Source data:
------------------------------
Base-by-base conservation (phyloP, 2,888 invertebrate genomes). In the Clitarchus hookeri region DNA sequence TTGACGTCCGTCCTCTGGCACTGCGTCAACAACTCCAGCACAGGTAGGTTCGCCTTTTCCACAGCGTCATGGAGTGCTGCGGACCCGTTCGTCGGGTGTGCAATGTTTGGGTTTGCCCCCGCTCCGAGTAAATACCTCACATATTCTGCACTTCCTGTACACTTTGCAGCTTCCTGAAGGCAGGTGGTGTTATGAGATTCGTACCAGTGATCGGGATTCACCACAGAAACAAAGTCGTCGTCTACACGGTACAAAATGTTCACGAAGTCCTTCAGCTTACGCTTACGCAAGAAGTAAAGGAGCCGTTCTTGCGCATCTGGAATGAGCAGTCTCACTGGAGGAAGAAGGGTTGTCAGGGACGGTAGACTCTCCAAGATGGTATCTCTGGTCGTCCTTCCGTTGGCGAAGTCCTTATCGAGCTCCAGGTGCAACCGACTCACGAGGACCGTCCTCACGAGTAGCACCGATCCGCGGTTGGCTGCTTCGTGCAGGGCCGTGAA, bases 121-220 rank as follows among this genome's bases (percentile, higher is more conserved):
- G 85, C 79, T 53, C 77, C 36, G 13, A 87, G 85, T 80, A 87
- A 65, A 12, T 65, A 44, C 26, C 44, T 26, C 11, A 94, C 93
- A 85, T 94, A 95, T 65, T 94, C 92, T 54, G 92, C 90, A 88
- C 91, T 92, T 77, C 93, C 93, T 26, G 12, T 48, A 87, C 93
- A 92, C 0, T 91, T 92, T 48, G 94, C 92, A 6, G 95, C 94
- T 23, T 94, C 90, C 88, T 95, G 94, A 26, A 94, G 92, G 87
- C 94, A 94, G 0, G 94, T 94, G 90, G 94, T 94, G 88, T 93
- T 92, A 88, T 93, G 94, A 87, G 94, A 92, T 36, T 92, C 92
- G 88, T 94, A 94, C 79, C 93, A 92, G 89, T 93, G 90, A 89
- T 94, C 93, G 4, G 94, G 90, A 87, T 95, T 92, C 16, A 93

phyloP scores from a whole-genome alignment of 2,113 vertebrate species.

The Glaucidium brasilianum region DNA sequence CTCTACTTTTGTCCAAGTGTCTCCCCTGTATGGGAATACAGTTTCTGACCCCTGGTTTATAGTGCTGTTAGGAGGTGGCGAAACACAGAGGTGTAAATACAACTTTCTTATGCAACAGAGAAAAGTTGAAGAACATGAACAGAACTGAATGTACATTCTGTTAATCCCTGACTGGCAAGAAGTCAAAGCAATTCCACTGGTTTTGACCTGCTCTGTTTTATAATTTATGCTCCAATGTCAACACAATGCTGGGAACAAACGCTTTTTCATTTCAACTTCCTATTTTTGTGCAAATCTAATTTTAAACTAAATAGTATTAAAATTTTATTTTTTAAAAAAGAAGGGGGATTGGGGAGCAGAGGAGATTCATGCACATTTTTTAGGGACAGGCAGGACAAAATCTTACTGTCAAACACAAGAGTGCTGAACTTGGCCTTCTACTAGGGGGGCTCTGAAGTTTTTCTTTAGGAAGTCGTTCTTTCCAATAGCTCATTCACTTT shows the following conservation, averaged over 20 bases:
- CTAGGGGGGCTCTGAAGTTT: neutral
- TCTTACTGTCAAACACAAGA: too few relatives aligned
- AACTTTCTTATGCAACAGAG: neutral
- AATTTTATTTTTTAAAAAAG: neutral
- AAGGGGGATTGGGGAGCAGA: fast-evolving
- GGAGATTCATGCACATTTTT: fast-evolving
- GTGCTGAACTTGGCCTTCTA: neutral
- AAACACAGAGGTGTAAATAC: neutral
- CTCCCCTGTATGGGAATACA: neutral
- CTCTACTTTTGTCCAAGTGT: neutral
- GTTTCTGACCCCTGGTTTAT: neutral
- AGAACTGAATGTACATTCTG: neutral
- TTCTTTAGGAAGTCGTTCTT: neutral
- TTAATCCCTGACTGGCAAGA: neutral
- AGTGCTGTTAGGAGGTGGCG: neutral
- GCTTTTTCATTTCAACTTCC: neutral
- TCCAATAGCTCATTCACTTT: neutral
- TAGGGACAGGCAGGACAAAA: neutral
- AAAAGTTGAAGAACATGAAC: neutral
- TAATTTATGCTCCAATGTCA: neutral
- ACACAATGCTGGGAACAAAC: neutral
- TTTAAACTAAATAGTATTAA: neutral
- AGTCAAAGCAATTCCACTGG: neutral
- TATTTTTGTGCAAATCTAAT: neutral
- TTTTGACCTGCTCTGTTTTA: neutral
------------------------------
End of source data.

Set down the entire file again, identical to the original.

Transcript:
Base-by-base conservation (phyloP, 2,888 invertebrate genomes). In the Clitarchus hookeri region DNA sequence TTGACGTCCGTCCTCTGGCACTGCGTCAACAACTCCAGCACAGGTAGGTTCGCCTTTTCCACAGCGTCATGGAGTGCTGCGGACCCGTTCGTCGGGTGTGCAATGTTTGGGTTTGCCCCCGCTCCGAGTAAATACCTCACATATTCTGCACTTCCTGTACACTTTGCAGCTTCCTGAAGGCAGGTGGTGTTATGAGATTCGTACCAGTGATCGGGATTCACCACAGAAACAAAGTCGTCGTCTACACGGTACAAAATGTTCACGAAGTCCTTCAGCTTACGCTTACGCAAGAAGTAAAGGAGCCGTTCTTGCGCATCTGGAATGAGCAGTCTCACTGGAGGAAGAAGGGTTGTCAGGGACGGTAGACTCTCCAAGATGGTATCTCTGGTCGTCCTTCCGTTGGCGAAGTCCTTATCGAGCTCCAGGTGCAACCGACTCACGAGGACCGTCCTCACGAGTAGCACCGATCCGCGGTTGGCTGCTTCGTGCAGGGCCGTGAA, bases 121-220 rank as follows among this genome's bases (percentile, higher is more conserved):
- G 85, C 79, T 53, C 77, C 36, G 13, A 87, G 85, T 80, A 87
- A 65, A 12, T 65, A 44, C 26, C 44, T 26, C 11, A 94, C 93
- A 85, T 94, A 95, T 65, T 94, C 92, T 54, G 92, C 90, A 88
- C 91, T 92, T 77, C 93, C 93, T 26, G 12, T 48, A 87, C 93
- A 92, C 0, T 91, T 92, T 48, G 94, C 92, A 6, G 95, C 94
- T 23, T 94, C 90, C 88, T 95, G 94, A 26, A 94, G 92, G 87
- C 94, A 94, G 0, G 94, T 94, G 90, G 94, T 94, G 88, T 93
- T 92, A 88, T 93, G 94, A 87, G 94, A 92, T 36, T 92, C 92
- G 88, T 94, A 94, C 79, C 93, A 92, G 89, T 93, G 90, A 89
- T 94, C 93, G 4, G 94, G 90, A 87, T 95, T 92, C 16, A 93

phyloP scores from a whole-genome alignment of 2,113 vertebrate species.

The Glaucidium brasilianum region DNA sequence CTCTACTTTTGTCCAAGTGTCTCCCCTGTATGGGAATACAGTTTCTGACCCCTGGTTTATAGTGCTGTTAGGAGGTGGCGAAACACAGAGGTGTAAATACAACTTTCTTATGCAACAGAGAAAAGTTGAAGAACATGAACAGAACTGAATGTACATTCTGTTAATCCCTGACTGGCAAGAAGTCAAAGCAATTCCACTGGTTTTGACCTGCTCTGTTTTATAATTTATGCTCCAATGTCAACACAATGCTGGGAACAAACGCTTTTTCATTTCAACTTCCTATTTTTGTGCAAATCTAATTTTAAACTAAATAGTATTAAAATTTTATTTTTTAAAAAAGAAGGGGGATTGGGGAGCAGAGGAGATTCATGCACATTTTTTAGGGACAGGCAGGACAAAATCTTACTGTCAAACACAAGAGTGCTGAACTTGGCCTTCTACTAGGGGGGCTCTGAAGTTTTTCTTTAGGAAGTCGTTCTTTCCAATAGCTCATTCACTTT shows the following conservation, averaged over 20 bases:
- CTAGGGGGGCTCTGAAGTTT: neutral
- TCTTACTGTCAAACACAAGA: too few relatives aligned
- AACTTTCTTATGCAACAGAG: neutral
- AATTTTATTTTTTAAAAAAG: neutral
- AAGGGGGATTGGGGAGCAGA: fast-evolving
- GGAGATTCATGCACATTTTT: fast-evolving
- GTGCTGAACTTGGCCTTCTA: neutral
- AAACACAGAGGTGTAAATAC: neutral
- CTCCCCTGTATGGGAATACA: neutral
- CTCTACTTTTGTCCAAGTGT: neutral
- GTTTCTGACCCCTGGTTTAT: neutral
- AGAACTGAATGTACATTCTG: neutral
- TTCTTTAGGAAGTCGTTCTT: neutral
- TTAATCCCTGACTGGCAAGA: neutral
- AGTGCTGTTAGGAGGTGGCG: neutral
- GCTTTTTCATTTCAACTTCC: neutral
- TCCAATAGCTCATTCACTTT: neutral
- TAGGGACAGGCAGGACAAAA: neutral
- AAAAGTTGAAGAACATGAAC: neutral
- TAATTTATGCTCCAATGTCA: neutral
- ACACAATGCTGGGAACAAAC: neutral
- TTTAAACTAAATAGTATTAA: neutral
- AGTCAAAGCAATTCCACTGG: neutral
- TATTTTTGTGCAAATCTAAT: neutral
- TTTTGACCTGCTCTGTTTTA: neutral